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The God who shines his light

“Now the earth was formless and empty, darkness was over the surface of the deep, and the Spirit of God was hovering over the waters.  And God said, “Let there be light”, and there was light.”
Genesis 1:2-3, NIV

The more I have studied the opening chapters of Genesis, the more I have become convinced that they are carefully and deliberately shaped to tell us vital truths we need to hear.  They introduce us to the living God, our world and ourselves; they show us how we’ve been made to flourish in relationship with Him; they show us what’s gone wrong, and point us towards God’s solution in Christ.

You could say that these great chapters are a bit like the London tube map: they don’t tell us everything, but instead are carefully shaped to convey a particular message, making the essential truths we need to know as clear as possible.

So why has Genesis included this curious line about the earth being dark, formless and empty – until God shines His light?

The context of these lines is that Genesis is introducing God to us.  We are shown the God who is personal, all-sovereign and unrivalled.  Might these lines about the chaos sorted also be teaching us something about Him?

The Apostle Paul thought so.  He referred to these verses when he wrote to the church in Corinth, For God, who said, “Let light shine out of darkness”, made his light shine in our hearts to give us the light of the knowledge of God’s glory displayed in the face of Jesus Christ. (2 Corinthians 4:6).  As Paul talks about God’s great power to change lives, he goes right back to this opening picture from creation itself.  He understands them as showing us that the Creator God is also the rescuer God: the one who sorts out the mess.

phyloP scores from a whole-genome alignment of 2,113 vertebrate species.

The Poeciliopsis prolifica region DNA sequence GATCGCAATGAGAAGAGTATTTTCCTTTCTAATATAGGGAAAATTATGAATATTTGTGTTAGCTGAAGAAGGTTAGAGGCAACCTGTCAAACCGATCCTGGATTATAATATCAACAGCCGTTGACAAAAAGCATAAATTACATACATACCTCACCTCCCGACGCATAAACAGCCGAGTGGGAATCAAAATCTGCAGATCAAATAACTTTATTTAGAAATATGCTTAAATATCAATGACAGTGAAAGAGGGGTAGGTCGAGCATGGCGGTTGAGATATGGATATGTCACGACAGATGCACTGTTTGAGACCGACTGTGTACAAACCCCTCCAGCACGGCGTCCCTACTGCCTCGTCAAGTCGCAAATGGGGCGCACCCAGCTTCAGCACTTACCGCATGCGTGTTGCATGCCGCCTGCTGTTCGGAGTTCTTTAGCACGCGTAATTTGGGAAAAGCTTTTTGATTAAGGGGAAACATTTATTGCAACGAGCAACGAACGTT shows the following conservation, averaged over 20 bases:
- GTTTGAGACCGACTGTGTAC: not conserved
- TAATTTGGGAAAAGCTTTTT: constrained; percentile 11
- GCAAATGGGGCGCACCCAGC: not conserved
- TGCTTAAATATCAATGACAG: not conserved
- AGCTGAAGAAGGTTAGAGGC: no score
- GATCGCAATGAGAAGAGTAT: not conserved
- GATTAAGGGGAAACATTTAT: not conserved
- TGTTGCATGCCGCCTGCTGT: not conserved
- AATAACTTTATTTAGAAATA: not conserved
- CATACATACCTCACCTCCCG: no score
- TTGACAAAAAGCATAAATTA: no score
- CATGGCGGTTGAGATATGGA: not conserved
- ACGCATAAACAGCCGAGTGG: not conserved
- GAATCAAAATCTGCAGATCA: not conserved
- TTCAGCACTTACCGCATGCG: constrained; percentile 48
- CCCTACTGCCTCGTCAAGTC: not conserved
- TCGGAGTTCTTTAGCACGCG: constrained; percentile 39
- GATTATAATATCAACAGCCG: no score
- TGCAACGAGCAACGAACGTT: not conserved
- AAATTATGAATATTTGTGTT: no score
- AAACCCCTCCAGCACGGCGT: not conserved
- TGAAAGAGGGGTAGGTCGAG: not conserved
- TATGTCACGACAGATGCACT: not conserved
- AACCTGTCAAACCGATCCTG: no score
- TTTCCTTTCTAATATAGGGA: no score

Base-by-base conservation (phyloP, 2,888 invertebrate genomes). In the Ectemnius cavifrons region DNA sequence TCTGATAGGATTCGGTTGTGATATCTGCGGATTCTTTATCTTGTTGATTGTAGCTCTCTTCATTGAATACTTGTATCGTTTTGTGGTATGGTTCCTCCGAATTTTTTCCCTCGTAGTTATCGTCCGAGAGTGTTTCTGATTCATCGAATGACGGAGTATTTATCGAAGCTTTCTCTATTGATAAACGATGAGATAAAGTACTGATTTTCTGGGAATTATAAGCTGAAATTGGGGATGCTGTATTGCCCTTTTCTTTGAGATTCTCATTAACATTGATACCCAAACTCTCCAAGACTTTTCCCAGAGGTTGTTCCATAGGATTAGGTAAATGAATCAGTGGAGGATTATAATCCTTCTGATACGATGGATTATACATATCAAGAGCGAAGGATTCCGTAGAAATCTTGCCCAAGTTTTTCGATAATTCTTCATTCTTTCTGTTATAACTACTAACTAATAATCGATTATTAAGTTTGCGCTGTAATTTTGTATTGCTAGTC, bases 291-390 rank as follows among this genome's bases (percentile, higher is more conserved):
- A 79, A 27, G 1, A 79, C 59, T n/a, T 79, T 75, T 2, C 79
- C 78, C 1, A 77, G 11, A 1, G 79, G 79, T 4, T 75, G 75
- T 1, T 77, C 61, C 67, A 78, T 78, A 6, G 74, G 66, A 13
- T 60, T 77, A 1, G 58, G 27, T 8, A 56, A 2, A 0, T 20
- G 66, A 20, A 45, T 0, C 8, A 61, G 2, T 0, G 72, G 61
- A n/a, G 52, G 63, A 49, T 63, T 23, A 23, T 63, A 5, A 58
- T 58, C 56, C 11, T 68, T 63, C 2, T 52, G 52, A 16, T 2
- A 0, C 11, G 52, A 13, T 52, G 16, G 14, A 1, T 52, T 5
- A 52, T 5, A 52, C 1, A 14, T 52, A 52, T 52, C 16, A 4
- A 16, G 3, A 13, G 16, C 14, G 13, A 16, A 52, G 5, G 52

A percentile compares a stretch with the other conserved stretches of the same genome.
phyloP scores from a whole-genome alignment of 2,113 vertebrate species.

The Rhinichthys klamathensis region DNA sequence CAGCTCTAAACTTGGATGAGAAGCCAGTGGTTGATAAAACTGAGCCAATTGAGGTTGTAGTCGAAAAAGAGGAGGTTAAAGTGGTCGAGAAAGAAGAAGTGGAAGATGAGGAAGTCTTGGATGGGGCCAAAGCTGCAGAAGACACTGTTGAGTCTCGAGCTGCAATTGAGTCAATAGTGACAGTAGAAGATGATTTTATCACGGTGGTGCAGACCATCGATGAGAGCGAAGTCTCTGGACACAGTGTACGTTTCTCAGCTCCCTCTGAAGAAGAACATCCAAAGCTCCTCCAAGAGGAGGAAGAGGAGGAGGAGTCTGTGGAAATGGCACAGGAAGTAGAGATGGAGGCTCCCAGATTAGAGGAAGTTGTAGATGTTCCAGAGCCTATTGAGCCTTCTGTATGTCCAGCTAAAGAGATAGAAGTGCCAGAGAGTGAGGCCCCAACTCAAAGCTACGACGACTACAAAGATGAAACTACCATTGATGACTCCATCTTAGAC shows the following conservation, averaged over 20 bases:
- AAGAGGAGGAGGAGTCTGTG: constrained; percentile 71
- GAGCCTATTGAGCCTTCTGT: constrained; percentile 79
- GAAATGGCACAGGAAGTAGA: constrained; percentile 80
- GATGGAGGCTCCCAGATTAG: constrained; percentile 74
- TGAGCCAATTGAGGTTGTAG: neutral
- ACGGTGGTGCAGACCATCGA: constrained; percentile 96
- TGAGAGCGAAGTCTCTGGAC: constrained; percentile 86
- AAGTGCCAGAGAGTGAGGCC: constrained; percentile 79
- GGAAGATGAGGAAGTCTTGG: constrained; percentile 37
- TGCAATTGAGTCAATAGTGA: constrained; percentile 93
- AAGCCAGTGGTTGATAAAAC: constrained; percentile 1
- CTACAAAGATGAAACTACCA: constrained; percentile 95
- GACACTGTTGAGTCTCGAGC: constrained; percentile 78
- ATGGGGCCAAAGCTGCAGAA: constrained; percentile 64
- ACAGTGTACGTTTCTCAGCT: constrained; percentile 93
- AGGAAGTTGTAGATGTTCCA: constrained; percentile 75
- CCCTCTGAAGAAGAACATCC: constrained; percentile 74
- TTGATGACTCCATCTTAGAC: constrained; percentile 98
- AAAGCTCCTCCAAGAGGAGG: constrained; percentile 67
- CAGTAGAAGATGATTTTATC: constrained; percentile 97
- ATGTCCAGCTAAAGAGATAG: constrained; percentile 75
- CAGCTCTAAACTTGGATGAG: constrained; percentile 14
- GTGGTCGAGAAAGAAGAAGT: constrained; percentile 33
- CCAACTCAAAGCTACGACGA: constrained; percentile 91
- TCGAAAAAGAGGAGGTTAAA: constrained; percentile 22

One of the perks of my job, as a Christian minister, is to see this, in real lives, today.  The dark fog of unbelief is replaced by a new clarity of vision; alienation from God is replaced by a living friendship; lives disordered by sin are re-ordered by God’s Spirit.  This verse is the first hint of the Christian good news in the Bible.

Are we a bit too early in Genesis to be talking of God’s capacity to re-order a broken world?  After all, we don’t get on to a world that needs rescuing until Genesis 3.  But perhaps Genesis is hinting that being a sorter-out is so fundamental to God’s very nature that it is almost the first thing we need to hear about him.

When our congregation moved to St Andrew the Great in 1993-4 there was a major building project.  A huge banner hung on the outside, telling all the passers by that WE RESTORE BUILDINGS, BUT GOD RESTORES LIVES.

This was not hype, but the truth.  For this is the God who says, “Let there be light.”

(Adapted from The First Chapters of Everything: How Genesis 1-4 explains our world)

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